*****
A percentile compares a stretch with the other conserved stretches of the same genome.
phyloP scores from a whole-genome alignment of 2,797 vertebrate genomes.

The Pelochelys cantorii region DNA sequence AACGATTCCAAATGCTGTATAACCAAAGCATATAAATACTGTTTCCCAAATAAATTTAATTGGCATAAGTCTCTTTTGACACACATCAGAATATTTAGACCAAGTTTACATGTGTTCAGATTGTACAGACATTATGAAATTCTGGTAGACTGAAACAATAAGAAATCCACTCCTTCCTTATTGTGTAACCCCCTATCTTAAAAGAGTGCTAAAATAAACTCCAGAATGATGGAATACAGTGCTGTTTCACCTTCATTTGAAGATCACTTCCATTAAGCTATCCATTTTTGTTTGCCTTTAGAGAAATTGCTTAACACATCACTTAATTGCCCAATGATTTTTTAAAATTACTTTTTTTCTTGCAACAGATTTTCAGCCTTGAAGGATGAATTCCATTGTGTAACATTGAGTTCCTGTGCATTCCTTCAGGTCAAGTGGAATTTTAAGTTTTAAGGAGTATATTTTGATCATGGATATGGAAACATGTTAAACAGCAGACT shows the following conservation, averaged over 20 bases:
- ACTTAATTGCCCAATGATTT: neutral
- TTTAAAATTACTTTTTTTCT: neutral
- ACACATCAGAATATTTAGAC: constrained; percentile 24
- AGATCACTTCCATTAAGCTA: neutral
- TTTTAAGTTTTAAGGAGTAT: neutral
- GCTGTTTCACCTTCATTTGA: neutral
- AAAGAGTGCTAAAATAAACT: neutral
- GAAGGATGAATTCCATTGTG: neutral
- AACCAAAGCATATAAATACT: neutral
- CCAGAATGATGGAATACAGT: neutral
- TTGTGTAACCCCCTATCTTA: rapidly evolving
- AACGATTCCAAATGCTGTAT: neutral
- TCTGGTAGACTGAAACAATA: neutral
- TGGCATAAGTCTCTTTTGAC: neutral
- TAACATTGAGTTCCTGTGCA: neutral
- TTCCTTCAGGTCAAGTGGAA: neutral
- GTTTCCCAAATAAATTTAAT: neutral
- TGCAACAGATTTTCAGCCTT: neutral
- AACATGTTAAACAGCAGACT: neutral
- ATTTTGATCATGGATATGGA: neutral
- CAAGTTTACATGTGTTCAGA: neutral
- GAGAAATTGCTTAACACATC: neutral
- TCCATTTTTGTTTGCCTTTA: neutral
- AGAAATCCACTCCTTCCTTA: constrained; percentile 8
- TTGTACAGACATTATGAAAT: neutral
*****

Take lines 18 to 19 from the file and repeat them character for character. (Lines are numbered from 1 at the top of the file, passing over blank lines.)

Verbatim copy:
- TAACATTGAGTTCCTGTGCA: neutral
- TTCCTTCAGGTCAAGTGGAA: neutral